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Alogliptin and Pioglitazone

Clinical Effects of Alogliptin and Pioglitazone

Alogliptin and pioglitazone itself has not been studied in clinical trials. However, the combination of these two active ingredients has been studied in people with type 2 diabetes that was not already well controlled with diet and exercise or when using another diabetes medication (metformin [Glucophage®]). In these studies, people given the combination of alogliptin and pioglitazone had a reduction in their hemoglobin A1c (HbA1c) and fasting blood glucose.
 
Effects on Hemoglobin A1c
Hemoglobin A1c (HbA1c) is a test used to measure long-term blood sugar control. People without diabetes and those with well-controlled diabetes usually have HbA1c results that are less than 6 percent. Studies have shown that the higher the HbA1c, the greater the chance for developing long-term problems related to diabetes, such as heart, eye, nerve, and kidney problems.
 
In one study, people taking alogliptin with pioglitazone for 26 weeks lowered their HbA1c by 1.7 percent, on average. In comparison, people taking alogliptin alone lowered their HbA1c by 1 percent, and people taking pioglitazone alone lowered their HbA1c by 1.2 percent.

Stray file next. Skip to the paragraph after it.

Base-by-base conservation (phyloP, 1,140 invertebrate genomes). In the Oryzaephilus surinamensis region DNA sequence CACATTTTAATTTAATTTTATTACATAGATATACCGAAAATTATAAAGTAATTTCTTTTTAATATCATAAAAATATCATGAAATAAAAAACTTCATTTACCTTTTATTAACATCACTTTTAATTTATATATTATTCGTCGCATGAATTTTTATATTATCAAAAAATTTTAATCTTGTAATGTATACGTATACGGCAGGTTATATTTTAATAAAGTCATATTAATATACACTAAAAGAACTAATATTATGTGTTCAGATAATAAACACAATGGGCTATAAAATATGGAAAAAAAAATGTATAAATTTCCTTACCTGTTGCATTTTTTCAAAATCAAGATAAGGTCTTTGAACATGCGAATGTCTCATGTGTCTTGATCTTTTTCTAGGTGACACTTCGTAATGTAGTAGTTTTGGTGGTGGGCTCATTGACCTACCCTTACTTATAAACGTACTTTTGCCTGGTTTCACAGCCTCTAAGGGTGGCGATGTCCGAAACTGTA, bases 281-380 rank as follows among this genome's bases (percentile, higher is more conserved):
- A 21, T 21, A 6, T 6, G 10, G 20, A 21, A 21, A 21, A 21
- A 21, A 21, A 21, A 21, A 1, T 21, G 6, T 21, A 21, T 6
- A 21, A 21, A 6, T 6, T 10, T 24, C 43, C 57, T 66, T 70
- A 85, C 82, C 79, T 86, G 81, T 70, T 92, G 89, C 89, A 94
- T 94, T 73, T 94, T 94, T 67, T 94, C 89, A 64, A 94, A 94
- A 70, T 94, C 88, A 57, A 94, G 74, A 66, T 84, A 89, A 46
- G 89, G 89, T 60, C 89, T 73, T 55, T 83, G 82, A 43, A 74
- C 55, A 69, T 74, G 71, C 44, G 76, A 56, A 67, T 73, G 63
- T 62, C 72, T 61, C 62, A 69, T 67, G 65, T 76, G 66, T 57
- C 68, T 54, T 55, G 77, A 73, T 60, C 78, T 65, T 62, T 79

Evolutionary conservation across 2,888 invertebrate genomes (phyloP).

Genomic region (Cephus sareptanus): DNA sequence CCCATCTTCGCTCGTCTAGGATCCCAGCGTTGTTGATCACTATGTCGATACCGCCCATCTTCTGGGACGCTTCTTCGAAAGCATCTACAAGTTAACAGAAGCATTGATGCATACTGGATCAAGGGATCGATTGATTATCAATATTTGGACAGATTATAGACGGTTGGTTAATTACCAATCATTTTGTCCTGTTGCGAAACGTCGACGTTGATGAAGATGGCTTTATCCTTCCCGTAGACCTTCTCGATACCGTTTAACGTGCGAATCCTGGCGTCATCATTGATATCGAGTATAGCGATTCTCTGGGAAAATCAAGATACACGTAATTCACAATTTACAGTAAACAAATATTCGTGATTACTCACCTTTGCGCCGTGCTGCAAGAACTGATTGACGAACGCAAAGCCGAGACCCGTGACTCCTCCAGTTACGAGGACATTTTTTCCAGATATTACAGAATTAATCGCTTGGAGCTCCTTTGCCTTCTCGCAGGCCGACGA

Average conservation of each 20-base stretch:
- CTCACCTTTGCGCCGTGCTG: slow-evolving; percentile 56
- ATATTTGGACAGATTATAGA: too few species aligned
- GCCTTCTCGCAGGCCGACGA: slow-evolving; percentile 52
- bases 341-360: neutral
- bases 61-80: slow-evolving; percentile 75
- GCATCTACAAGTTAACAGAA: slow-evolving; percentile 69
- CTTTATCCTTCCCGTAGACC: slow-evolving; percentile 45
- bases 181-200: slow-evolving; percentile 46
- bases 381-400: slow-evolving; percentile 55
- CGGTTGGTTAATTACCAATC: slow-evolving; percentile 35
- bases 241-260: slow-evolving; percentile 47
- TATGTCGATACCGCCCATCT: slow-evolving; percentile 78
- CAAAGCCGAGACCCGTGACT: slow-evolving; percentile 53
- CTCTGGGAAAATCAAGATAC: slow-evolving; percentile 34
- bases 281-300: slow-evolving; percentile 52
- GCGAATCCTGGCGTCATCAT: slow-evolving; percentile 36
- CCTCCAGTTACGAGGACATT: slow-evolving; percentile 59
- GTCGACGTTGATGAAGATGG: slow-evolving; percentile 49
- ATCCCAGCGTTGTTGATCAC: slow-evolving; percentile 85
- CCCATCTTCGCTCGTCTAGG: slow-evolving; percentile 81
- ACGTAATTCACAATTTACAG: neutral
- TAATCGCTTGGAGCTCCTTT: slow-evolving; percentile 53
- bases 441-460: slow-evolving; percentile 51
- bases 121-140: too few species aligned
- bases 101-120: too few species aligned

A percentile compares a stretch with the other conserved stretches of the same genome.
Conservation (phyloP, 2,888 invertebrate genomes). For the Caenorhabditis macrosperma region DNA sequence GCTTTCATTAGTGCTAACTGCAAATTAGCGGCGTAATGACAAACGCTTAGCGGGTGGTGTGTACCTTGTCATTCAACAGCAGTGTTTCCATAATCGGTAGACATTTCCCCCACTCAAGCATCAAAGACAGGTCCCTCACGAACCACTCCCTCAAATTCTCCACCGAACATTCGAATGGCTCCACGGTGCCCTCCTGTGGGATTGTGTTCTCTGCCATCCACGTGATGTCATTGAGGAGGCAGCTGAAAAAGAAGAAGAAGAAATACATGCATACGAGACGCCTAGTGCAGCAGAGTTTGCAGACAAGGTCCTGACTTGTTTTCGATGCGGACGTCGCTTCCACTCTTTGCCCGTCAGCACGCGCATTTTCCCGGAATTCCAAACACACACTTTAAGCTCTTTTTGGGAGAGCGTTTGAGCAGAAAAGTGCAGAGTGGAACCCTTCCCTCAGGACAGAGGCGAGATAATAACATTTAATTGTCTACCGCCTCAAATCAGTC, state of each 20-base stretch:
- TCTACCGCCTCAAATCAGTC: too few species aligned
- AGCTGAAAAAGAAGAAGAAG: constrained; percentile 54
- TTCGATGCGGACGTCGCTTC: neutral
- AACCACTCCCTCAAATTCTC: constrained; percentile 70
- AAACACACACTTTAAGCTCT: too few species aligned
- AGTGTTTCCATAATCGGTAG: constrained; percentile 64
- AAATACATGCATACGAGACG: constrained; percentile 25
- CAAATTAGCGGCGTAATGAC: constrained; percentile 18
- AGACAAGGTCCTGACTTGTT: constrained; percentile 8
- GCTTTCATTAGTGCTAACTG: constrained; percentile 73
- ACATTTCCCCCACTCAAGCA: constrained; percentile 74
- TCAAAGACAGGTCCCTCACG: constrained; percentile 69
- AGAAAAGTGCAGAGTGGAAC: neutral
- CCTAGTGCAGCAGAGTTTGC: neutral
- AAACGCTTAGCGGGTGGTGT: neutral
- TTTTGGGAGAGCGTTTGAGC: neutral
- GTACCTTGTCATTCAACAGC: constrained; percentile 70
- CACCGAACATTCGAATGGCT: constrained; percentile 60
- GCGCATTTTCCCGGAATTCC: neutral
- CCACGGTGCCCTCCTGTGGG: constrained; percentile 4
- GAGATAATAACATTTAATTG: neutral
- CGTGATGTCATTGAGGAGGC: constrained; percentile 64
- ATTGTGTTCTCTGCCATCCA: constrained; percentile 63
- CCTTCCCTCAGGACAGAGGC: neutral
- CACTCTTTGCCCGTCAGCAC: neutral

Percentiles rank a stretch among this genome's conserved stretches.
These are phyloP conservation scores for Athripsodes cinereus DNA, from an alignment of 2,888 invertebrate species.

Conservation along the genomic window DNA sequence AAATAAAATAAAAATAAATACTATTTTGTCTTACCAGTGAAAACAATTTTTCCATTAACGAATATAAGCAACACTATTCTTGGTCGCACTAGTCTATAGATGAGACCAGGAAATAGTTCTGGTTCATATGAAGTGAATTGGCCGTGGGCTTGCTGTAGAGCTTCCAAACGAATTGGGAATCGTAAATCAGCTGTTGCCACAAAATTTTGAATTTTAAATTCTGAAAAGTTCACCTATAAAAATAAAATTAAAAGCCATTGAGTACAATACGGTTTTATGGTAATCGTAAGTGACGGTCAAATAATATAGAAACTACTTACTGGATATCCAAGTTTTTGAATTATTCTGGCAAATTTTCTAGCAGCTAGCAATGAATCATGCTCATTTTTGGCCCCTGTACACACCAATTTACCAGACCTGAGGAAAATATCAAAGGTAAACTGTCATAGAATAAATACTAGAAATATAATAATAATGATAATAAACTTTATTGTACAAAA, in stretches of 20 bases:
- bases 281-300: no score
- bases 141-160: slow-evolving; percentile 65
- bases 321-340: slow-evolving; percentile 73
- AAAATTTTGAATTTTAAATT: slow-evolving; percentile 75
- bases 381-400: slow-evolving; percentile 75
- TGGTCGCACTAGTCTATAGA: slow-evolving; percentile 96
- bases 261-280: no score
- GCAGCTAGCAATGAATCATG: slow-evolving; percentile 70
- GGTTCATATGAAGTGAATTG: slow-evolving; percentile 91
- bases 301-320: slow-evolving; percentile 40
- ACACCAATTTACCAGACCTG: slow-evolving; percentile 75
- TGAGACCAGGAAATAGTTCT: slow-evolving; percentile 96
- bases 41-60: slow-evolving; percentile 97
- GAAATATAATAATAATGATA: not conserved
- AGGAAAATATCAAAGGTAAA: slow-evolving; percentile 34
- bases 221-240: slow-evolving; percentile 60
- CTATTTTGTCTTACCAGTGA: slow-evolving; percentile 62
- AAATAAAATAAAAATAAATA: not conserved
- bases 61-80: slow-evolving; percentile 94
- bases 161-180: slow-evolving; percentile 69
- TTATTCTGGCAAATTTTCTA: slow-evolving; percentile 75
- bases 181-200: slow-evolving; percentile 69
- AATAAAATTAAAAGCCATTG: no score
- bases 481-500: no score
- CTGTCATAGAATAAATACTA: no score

Effects on Blood Sugar Levels
In the same study, people given the combination of pioglitazone and alogliptin had a lowering of their fasting blood sugar by 50 mg/dL, on average. In comparison, pioglitazone alone lowered fasting blood glucose by 37 mg/dL, on average, and alogliptin alone by 26 mg/dL, on average. 
 

How Does It Work?

As mentioned already, this drug contains two diabetes medicines: alogliptin and pioglitazone. These two medicines work in different ways to control blood sugar.
 
Alogliptin belongs to a group of medicines known as dipeptidyl peptidase-4 (DPP-4) inhibitors. DPP-4 is an enzyme that breaks down certain hormones known as incretin hormones. These hormones cause insulin to be released from the pancreas (which lowers blood glucose levels) in response to meals. They also reduce the amount of glucagon released by the pancreas, which reduces glucose (sugar) production by the liver.
 
By blocking the DPP-4 enzyme, alogliptin and pioglitazone increases the level of incretin hormones in the blood. This causes more insulin to be made in response to meals and reduces the amount of glucose made by the liver.
 
Pioglitazone belongs to a group of medicines known as thiazolidinediones, or simply "glitazones." Glitazones work by improving insulin sensitivity in muscle and fat tissue. This means it helps the cells in the body respond better to insulin, which lowers blood sugar. It also reduces the amount of glucose released by the liver.
 
Steps to Prevent or Delay Diabetic Nerve Damage

Alogliptin and Pioglitazone Drug Information

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